When you get old like I am and hang out with people who are also getting long in the tooth, the question, “What’s your number?” is frequently asked.
No, this is not about getting picked up. I am not talking about phone numbers. I am referring to the amount of invested assets that folks who are looking to exit the rat race think that they need to have to retire.
The answer of course is always ‘more than I have,’ and that insecurity leaves many of us on the treadmill longer than we want to be there.
I will leave it to the financial planners to explain how much money you actually do require to retire. I would like to share the epiphany that allowed me to make the jump from the stress of practicing law to my present (and much better) life of writing for my own amusement, a bit of teaching, a touch of mentoring, and cruising the world.
It all started on a vacation that I took to Ecuador a few years ago, one of many that I used to take to de-stress and try to become temporarily healthy before returning to working too hard and under too much pressure. We were on a tour organized by a company which specializes in educating foreigners about retiring in Ecuador. In the small village of Puerto Lopez, I remarked to our tour guide, whose name was Jonathan, that I could not see myself living there because of the poverty. Jonathan asked, “What poverty?” to which I replied, “the small houses without windowpanes and the mud on the streets.”
Jonathan replied that the residents of Puerto Lopez do not consider themselves to be poor. He explained that the climate is such that windowpanes are not a necessity, although the wealthier villagers had them. The occupants of those small houses work in the town or on fishing boats, earn enough to support their families, and enjoy their lives.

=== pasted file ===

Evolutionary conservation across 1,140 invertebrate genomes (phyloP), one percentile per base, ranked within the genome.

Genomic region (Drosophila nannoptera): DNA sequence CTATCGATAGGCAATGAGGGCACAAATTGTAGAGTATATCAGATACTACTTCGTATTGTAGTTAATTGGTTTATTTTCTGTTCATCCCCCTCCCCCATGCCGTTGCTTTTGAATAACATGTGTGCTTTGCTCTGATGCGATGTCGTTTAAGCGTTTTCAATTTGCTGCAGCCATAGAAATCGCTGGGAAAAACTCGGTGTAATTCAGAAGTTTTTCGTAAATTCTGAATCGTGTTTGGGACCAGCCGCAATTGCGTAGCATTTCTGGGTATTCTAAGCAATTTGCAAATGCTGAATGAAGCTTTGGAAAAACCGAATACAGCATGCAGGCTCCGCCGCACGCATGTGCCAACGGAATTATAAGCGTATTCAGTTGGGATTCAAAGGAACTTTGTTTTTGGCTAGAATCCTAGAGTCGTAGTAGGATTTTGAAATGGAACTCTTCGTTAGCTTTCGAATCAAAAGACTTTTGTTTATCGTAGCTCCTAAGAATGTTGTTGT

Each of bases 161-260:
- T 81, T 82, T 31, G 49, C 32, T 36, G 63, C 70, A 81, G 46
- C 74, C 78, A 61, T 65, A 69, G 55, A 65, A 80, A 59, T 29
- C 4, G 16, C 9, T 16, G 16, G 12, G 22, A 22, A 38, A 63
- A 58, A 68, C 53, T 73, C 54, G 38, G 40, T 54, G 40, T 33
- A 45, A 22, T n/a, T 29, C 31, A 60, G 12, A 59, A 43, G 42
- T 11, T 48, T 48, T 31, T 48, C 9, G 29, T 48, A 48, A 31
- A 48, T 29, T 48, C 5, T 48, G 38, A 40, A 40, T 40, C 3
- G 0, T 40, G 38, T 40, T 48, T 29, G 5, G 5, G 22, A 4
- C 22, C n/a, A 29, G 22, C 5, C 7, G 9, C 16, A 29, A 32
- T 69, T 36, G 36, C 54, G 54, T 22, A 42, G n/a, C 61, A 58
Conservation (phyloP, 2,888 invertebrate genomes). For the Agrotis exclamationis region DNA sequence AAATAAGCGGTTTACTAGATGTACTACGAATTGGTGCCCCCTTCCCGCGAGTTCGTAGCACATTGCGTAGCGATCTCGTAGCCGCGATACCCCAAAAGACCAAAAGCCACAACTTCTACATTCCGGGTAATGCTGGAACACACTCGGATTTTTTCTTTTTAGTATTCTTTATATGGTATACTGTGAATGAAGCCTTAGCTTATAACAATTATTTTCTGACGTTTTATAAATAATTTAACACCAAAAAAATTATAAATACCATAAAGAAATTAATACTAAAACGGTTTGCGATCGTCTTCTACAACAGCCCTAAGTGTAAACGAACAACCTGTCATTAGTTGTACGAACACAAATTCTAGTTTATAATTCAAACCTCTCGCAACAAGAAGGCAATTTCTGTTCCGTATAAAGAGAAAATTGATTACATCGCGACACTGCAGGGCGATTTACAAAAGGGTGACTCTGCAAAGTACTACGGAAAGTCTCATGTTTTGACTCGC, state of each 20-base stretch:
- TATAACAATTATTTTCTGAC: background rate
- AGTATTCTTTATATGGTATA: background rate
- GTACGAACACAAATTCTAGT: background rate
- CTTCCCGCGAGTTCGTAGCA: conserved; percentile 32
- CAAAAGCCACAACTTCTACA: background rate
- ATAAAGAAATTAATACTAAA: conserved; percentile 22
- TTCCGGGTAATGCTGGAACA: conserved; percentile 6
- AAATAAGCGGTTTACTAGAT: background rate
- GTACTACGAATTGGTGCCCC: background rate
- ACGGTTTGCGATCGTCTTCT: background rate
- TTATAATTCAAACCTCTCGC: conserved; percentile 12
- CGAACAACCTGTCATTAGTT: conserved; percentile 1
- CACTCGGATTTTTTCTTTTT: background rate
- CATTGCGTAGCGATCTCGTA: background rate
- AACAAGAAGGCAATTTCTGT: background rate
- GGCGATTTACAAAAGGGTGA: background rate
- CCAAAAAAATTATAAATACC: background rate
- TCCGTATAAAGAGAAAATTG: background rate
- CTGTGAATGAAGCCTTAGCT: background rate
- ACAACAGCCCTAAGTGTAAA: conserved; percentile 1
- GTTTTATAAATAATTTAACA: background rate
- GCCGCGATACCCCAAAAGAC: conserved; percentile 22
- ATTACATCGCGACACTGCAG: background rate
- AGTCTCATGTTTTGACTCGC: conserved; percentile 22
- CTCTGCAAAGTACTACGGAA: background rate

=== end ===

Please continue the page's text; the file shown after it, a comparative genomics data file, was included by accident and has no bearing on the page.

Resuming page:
Like many of my peers, until then I had also focused on reaching ‘my number’ so that I could afford to retire. And like them, I always seemed to be a few years away from getting there. After that trip my thinking changed. I decided that it was time to retire while I was still healthy and that rather than wait until I could support the perfect retirement lifestyle, I would retire sooner and scale my lifestyle down to what I could afford. I moved to the country (which I wanted to do anyway) where I could buy a house for half of what my house in the GTA sold for and banked the rest of the money. I drive nice but not luxurious vehicles, and I don’t buy a lot of expensive toys.
On the other hand, at this moment I am on an extended cruise in the Pacific.
I do understand that I am privileged and that it takes some gumption to talk about retiring and scaling back my lifestyle while I travel the world. But I made some choices, and that is the point. And unless it all goes bad and I end up having to eat dog food in my waning years, I think that I will be damn pleased that I got out before I hit my number.